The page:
In 1956 the Commonwealth Bank commissioned Byram Mansell to design a mural for its new premises to be erected in Victoria Street, Taree.1Born in Sydney in 1893, William Arthur “Byram” Mansell was trained as an engineer, but attended evening classes at Julian Ashton’s Art School.2
Seeking to further his experience, he travelled overseas and, whilst in Los Angeles, undertook costume and set designs for film and theatre productions. Returning to Australia in 1926, Mansell continued a successful career embracing varied mediums, and exhibited frequently.
Although not himself of Aboriginal heritage, by 1950 his interest in Aboriginal mythology and culture was profoundly influencing his art and he developed a range of products embracing these design elements. In the ensuing period he designed murals for a range of government and business entities including the Rural and Commonwealth Banks.3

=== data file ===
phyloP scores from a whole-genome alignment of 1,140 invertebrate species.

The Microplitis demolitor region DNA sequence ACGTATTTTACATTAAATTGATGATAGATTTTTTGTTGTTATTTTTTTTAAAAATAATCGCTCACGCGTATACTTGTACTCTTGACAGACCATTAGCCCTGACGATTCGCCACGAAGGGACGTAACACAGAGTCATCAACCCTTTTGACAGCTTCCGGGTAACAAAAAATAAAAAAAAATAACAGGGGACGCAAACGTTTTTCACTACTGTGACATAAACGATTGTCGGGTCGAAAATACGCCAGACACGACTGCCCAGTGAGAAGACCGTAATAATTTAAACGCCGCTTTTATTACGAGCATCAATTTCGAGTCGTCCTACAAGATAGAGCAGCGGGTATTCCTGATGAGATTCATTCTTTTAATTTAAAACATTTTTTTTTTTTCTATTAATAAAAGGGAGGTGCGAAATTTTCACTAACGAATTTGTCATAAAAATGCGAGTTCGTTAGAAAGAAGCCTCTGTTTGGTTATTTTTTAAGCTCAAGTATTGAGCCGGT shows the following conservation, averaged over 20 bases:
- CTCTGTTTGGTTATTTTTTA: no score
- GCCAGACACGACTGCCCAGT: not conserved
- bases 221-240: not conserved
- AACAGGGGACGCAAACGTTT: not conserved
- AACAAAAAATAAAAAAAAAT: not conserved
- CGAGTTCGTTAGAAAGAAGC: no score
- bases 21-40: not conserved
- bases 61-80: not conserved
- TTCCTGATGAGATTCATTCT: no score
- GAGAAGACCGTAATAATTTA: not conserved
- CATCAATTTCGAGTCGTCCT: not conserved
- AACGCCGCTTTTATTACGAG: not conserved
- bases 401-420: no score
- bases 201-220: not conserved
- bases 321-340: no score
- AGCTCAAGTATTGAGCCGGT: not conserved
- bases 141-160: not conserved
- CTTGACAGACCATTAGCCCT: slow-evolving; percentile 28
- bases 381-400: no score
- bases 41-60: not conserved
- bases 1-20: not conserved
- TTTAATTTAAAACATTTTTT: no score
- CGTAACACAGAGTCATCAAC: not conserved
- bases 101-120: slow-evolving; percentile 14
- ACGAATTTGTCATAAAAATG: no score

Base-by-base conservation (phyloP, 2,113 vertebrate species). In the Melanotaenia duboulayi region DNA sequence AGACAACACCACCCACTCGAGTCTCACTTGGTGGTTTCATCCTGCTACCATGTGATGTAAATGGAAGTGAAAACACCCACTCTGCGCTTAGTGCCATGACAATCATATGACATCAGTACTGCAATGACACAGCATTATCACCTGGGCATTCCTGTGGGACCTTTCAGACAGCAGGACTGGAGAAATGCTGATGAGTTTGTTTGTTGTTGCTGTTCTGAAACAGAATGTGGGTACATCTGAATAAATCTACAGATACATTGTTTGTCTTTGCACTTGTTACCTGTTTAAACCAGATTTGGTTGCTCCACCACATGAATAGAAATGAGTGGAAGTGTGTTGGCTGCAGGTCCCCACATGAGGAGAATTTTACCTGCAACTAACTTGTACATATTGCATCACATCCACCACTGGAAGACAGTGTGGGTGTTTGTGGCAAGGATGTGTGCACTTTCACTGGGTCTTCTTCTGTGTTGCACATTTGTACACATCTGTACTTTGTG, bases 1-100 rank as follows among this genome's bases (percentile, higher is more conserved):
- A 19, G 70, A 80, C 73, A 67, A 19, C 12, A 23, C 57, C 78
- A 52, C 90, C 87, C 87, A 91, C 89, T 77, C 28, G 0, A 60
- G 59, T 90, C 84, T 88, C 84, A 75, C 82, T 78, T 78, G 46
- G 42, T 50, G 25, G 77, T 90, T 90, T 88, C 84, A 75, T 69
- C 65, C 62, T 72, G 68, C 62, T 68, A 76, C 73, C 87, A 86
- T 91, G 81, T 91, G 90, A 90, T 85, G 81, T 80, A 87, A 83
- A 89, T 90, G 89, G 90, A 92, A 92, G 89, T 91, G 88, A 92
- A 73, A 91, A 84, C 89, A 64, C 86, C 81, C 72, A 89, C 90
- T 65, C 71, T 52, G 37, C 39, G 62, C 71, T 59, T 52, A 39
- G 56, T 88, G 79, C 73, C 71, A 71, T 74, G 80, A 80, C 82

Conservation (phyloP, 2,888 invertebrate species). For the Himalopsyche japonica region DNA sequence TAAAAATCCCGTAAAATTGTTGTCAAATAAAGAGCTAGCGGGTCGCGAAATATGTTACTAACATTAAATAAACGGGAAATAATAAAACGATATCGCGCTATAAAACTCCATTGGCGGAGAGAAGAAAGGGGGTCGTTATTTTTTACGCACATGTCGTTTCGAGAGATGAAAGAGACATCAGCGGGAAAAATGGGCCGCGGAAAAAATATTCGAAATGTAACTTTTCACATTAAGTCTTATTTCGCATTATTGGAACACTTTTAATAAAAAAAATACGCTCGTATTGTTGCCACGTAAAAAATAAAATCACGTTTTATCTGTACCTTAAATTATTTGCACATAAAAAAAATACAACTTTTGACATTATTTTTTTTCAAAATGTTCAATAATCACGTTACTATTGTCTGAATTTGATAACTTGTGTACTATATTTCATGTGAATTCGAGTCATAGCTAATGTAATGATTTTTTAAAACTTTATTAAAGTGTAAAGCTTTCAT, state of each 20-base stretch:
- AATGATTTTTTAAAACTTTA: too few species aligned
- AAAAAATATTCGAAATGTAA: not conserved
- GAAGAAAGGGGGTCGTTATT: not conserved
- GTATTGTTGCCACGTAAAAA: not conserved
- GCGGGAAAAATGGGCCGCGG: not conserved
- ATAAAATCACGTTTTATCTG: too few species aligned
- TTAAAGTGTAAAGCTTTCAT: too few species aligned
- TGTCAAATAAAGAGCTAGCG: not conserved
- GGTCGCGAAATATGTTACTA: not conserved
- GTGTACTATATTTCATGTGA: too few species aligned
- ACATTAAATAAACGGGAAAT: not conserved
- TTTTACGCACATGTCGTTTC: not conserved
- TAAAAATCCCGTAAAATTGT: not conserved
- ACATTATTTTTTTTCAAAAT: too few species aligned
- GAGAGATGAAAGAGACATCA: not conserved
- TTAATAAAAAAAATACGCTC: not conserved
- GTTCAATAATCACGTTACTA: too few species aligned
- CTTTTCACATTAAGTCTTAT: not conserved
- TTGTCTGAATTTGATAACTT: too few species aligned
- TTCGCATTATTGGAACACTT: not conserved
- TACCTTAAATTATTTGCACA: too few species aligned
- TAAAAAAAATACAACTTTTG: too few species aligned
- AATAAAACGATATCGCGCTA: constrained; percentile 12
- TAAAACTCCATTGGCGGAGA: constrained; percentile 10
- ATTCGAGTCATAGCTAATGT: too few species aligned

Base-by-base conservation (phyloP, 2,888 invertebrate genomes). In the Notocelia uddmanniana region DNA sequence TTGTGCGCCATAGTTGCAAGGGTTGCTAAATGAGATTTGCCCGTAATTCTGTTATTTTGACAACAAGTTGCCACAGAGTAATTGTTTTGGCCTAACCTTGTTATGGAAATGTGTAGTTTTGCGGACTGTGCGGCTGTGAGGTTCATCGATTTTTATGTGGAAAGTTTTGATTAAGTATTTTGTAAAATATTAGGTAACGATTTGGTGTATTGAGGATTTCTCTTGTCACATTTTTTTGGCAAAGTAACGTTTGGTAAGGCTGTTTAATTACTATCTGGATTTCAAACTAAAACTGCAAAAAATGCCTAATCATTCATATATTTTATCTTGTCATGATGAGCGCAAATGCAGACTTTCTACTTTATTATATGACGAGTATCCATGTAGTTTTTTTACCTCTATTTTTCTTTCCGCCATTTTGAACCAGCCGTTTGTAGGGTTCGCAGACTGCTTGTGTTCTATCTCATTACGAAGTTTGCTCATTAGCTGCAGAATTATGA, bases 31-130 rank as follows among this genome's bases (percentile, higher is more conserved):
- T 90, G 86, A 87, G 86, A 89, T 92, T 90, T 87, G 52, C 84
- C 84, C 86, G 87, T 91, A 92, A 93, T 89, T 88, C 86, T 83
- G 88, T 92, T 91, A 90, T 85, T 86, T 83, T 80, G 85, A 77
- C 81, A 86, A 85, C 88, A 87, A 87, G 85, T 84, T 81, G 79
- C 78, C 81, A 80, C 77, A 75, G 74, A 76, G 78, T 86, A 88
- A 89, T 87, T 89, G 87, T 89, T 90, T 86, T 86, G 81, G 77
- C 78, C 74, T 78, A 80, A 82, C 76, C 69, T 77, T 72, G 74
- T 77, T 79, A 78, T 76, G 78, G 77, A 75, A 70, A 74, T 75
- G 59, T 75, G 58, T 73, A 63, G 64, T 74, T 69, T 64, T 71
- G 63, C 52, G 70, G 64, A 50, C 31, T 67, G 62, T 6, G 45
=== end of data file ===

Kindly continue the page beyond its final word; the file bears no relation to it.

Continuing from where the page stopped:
The Taree mural, constructed of ceramic tiles, is one of only a small number that remain from the 1950-1960 period. It is entitled “Bilinga and the Fig Tree” and illustrates a local Aboriginal legend.4 Originally more publically accessible, the mural can still be seen by passersby behind the modern glass façade of the presently (2017) vacant building.
Byram Mansell died in 1977.
Author: Penny Teerman
1 Manning River Times, 19 February 2016 Taree’s Commonwealth Bank building up for sale
2 Australian Dictionary of Biography – Mansell William Arthur Byram (1893-1977)
3 Powerhouse Museum – Archive of Australian designer Byram Mansell
4 Manning River Times,19 February 2016 Taree’s Commonwealth Bank building up for sale